This program is designed so that you can start at any time. We love mixing beginners with more experienced students. It seems to benefit everyone. We have also been inspired by the number of people interested in this program and don’t want you to have to wait for 2 or 3 years to join us.

And YES, we are coming back to Cape Town! We had a super class in October 2011, so we’ll be back at the end of March. The Venue belongs to one of our Practitioners, Claire Grobbelaar, who has opened a fabulous new indoor training facility in Gordon’s Bay and has offered it to us as a Venue. You can find out more about Claire, Canine Concepts and the venue at www.canineconcepts.co.za. We are really looking forward to being back in that beautiful space, place and atmosphere.

The training runs over 3 years, with 2-week long sessions per year lasting between 6 days. You do NOT need to have any previous experience to join this training. However, you might like to join a 1 or 2 day workshop before then if you are keen to start. Having a basic knowledge can help you retain more of your first session, but again this is not necessary for you to be part of the TTACT IV class. If you are interested in a workshop, please go to our website at www.ttouch.co.za and have a look at the workshop page.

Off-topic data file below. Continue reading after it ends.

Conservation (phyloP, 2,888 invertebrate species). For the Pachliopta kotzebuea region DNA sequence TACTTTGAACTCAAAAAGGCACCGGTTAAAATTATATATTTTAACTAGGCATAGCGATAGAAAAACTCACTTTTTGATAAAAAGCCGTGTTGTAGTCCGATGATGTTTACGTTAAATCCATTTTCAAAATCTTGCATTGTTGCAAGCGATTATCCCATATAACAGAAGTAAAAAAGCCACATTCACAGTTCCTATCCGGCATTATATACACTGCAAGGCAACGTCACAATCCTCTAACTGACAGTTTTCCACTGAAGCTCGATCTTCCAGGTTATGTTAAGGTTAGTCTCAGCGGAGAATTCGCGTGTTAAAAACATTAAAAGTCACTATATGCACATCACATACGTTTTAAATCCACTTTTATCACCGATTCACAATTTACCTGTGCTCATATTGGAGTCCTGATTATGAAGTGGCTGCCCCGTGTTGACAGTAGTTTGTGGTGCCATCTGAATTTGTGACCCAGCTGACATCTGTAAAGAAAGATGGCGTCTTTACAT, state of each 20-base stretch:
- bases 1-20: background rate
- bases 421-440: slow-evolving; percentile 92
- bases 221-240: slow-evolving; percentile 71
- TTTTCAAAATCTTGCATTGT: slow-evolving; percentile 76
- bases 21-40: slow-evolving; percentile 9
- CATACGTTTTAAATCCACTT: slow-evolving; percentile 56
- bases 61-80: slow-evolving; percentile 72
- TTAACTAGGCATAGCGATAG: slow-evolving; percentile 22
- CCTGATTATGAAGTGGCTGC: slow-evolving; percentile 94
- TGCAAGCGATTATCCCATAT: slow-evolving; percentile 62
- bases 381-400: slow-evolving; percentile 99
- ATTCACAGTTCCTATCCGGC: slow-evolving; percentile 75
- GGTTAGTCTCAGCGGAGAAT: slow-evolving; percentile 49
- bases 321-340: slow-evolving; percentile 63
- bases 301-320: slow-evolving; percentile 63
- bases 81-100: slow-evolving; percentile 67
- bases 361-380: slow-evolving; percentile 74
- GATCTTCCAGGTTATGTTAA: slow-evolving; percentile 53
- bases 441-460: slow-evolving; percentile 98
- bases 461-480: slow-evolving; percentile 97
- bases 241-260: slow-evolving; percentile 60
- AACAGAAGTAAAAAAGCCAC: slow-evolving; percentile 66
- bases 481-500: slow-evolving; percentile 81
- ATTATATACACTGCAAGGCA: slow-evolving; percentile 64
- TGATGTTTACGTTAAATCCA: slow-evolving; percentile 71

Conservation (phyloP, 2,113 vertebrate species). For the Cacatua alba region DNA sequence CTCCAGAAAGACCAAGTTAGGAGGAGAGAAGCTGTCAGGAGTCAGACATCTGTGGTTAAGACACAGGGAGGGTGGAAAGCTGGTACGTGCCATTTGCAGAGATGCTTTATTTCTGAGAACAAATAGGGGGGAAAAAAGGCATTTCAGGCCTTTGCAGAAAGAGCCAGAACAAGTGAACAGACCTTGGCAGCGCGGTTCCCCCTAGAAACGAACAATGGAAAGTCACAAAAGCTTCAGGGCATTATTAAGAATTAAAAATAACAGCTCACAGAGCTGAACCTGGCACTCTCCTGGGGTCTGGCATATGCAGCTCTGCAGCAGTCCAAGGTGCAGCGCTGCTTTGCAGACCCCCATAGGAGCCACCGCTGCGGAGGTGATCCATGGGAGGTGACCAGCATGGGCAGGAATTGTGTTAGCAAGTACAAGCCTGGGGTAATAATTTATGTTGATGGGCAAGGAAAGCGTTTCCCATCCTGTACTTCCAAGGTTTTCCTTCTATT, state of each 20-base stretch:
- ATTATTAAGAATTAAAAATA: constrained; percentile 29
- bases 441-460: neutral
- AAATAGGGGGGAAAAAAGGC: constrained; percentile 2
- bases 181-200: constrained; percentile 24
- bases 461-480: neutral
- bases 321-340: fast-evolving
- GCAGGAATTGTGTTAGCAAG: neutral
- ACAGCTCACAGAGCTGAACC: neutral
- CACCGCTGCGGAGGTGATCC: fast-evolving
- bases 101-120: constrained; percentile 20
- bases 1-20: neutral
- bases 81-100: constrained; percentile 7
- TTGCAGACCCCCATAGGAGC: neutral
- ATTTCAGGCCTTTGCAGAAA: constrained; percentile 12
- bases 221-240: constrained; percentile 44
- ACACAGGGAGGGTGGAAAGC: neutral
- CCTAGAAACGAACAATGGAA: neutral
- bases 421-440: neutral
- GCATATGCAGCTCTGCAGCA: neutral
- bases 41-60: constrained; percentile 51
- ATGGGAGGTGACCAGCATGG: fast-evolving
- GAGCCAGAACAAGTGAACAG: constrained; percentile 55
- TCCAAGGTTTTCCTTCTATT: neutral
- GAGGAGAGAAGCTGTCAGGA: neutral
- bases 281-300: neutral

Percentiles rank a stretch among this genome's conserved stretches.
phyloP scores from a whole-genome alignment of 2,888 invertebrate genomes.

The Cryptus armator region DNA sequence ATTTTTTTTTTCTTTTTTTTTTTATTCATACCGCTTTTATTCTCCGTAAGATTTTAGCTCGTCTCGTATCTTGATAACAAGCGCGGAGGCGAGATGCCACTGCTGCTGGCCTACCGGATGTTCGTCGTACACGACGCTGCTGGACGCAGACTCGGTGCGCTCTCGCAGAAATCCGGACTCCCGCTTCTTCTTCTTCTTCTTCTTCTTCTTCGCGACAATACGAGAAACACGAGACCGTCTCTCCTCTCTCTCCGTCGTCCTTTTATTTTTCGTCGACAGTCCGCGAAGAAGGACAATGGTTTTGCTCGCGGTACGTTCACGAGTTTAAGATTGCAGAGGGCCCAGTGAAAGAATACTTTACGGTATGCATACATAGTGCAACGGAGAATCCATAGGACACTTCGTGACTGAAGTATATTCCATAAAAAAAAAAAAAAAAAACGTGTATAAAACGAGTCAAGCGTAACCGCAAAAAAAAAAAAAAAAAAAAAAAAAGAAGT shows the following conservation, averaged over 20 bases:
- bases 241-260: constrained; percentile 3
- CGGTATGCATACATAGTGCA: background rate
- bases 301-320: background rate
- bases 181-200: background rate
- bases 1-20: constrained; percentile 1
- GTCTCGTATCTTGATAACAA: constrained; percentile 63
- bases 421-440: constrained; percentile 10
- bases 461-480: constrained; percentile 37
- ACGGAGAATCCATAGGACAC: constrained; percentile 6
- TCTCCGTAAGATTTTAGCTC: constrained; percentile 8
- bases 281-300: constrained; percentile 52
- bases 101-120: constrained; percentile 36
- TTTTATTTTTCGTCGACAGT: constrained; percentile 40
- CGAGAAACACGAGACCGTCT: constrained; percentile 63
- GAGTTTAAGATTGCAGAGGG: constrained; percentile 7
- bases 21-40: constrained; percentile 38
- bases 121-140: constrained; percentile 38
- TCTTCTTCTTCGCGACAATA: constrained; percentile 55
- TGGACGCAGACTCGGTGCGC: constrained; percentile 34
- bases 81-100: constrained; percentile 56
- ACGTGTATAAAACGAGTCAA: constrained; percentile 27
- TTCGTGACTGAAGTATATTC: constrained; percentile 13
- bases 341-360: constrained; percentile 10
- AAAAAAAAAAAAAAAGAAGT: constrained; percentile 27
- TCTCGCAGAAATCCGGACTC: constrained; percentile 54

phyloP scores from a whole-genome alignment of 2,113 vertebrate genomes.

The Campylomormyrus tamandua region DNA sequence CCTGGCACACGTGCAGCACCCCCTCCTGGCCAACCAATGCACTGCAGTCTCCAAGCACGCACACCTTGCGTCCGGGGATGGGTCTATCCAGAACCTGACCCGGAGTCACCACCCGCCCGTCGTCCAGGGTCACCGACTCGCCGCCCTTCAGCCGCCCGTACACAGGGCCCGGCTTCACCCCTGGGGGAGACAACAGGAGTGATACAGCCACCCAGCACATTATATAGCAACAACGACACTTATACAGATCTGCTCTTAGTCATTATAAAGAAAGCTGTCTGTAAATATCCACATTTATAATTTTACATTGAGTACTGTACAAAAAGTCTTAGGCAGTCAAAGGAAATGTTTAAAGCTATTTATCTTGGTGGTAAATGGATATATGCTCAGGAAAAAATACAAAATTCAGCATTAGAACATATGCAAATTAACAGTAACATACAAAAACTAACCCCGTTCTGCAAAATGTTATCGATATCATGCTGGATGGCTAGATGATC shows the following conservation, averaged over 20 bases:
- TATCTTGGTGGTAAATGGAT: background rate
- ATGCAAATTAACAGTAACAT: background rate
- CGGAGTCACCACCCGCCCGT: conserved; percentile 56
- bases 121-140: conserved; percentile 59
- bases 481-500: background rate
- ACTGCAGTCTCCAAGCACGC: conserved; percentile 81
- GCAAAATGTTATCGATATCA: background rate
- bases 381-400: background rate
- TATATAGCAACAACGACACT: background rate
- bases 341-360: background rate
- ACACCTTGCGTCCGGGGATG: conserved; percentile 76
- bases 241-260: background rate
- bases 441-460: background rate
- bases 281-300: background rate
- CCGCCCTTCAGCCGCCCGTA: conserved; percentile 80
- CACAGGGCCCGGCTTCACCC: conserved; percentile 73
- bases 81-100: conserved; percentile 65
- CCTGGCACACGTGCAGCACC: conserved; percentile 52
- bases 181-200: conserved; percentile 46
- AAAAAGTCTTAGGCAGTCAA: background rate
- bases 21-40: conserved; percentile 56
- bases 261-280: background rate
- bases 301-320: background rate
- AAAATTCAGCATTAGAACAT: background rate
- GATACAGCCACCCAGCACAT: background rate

After the Introductory Session and between sessions, students are encouraged to assist at workshops for further experience and do case studies. The program comprises only 2 sessions a year in order to help students with their finances and the need to get time off work. The workshops are scheduled to include a weekend in order to make it as convenient as possible.

The Program is a comprehensive training of hands-on work with Companion Animals such as dogs, cats, rabbits, birds, etc.

DATE: JHB: 18-23 April 2012

OR CT: 30 March – 4 April 2012

VENUE: JHB: Broshacarm Kennels – Midrand

CT: Canine Concepts, Gordon’s Bay

COST: +/- R4550.00

CONTACT: Eugenie on 011 884-3156 or email eugenie@ttouch.co.za

Advanced Training - open only to Practitioners of Tellington TTouch with Robyn Hood

Date: 15-17 Sept 2012

Cost: R2300

Venue: Brochacarm Kennels JHB

Contact: Eugenie on 011 884-3156 or email eugenie@ttouch.co.za



Holiday Etiquette for Dogs
Be tolerant if your humans put decorations on you. They seem to get some special kind of pleasure out of seeing how you look with fake antlers
Editor’s Note: I did try with candy striped antlers, but they just wouldn’t stay on – Harley was very relieved!